BACKGROUND: Fabry disease, an X-linked inborn error of glycosphingolipid catabolism, results from the deficient activity of the lysosomal exoglycohydrolase alpha-galactosidase A (EC 184.108.40.206; alpha-Gal A). The nature of the molecular lesions in the alpha-Gal A gene in 30 unrelated families was determined to provide precise heterozygote detection, prenatal diagnosis, and define genotype-phenotype correlations. MATERIALS AND METHODS: Genomic DNA was isolated from affected males and/or carrier females from 30 unrelated families with Fabry disease. The entire alpha-Gal A coding region and flanking intronic sequences were analyzed by PCR amplification and automated sequencing. RESULTS: Twenty new mutations were identified, each in a single family: C142R, G183D, S235C, W236L, D244H, P259L, M267I, I289F, Q321E, C378Y, C52X, W277X, IVS4(+4), IVS6(+2), IVS6(-1), 35del13, 256del1, 892ins1, 1176del4, and 1188del1. In the remaining 10 unrelated Fabry families, 9 previously reported mutations were detected: M42V, R112C, S148R, D165V, N215S (in 2 families), Q99X, C142X, R227X, and 1072del3. Haplotype analysis using markers closely flanking the alpha-Gal A gene indicated that the two patients with the N215S lesion were unrelated. The IVS4(+4) mutation was a rare intronic splice site mutation that causes Fabry disease. CONCLUSIONS: These studies further define the heterogeneity of mutations in the alpha-Gal A gene causing Fabry disease, permit precise heterozygote detection and prenatal diagnosis, and help delineate phenotype-genotype correlations in this disease. +info)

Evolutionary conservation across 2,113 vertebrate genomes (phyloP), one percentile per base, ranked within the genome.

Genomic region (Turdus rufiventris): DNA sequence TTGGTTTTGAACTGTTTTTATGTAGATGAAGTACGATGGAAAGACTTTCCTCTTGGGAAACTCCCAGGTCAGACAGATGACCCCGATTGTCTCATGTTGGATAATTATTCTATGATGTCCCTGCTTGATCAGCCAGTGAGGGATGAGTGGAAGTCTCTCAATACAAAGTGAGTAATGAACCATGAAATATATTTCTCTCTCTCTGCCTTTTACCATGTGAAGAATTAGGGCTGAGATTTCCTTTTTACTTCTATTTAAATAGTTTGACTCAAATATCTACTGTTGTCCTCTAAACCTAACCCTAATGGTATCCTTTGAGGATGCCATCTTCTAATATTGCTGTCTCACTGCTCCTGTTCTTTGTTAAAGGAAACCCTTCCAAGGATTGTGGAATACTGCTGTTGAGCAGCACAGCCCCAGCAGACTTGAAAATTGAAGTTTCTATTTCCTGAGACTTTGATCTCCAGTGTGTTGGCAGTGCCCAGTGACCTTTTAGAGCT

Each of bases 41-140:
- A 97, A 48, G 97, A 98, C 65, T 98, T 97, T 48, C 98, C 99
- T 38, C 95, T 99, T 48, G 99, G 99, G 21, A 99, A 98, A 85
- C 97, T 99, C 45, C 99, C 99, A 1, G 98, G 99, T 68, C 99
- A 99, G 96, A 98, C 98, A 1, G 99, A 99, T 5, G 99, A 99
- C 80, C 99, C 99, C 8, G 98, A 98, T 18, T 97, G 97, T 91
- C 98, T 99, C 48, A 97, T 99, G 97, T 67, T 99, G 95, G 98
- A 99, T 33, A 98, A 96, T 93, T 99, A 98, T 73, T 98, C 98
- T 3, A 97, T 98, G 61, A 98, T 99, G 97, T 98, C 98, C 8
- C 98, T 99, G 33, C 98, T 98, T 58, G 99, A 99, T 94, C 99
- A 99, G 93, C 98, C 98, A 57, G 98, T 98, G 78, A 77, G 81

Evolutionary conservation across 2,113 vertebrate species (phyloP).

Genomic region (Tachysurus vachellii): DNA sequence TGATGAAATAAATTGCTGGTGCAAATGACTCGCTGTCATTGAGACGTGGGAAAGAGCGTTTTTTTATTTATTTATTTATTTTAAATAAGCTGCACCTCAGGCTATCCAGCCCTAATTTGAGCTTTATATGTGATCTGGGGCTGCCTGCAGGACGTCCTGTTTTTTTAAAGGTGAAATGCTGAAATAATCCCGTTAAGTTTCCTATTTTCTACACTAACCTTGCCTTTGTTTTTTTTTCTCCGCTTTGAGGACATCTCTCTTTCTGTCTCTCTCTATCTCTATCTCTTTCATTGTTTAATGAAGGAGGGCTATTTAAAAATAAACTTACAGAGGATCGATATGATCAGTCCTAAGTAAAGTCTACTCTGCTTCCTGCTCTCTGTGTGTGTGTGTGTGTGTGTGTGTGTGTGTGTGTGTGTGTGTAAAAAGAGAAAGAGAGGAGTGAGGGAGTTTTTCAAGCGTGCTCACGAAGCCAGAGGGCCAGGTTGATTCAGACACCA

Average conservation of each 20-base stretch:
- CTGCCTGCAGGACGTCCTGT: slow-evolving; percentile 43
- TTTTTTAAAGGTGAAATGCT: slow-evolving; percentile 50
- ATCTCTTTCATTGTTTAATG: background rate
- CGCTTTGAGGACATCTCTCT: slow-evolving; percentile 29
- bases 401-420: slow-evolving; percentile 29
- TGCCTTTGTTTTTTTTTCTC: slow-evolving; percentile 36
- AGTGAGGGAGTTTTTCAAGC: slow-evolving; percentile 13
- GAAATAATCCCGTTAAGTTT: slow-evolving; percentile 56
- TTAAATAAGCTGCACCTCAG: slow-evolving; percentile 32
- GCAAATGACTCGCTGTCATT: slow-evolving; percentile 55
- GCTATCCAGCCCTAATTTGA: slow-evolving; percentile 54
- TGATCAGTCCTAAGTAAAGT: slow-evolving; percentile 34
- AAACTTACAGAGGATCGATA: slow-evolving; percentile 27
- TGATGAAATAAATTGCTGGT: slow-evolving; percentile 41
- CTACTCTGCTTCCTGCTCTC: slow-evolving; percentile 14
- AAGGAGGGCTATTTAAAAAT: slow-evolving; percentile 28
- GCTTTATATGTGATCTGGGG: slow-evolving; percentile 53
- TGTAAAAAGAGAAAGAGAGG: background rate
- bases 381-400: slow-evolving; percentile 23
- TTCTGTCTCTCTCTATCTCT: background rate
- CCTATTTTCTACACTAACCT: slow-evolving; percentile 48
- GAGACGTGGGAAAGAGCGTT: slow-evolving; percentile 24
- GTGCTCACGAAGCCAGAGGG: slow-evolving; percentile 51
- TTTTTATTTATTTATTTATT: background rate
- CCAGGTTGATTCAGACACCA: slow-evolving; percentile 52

(8/298) Unique electroencephalographic change of acute encephalopathy in glutaric aciduria type 1.
We report the peculiar serial electroencephalographic (EEG) findings in a 7-year-old boy with glutaric aciduria type 1 during an episode of acute encephalopathy. The patient developed Reye-like syndrome triggered by cellulitis. Cranial magnetic resonance imaging demonstrated diffuse softening of cerebral hemisphere. The EEG on the day following onset of acute encephalopathy showed suppression burst pattern including continuous 14-15 Hz rhythmic waves at first. Then, periodic synchronous discharge appeared and lasted for about 40 minutes. Periodic synchronous discharge finally disappeared and nearly total electrocerebral silence continued. There have been no reports indicating such a change of EEG in a short period. The serial EEG changes probably reflect the process of electrical death of neurons in cerebral hemispheres. (+info)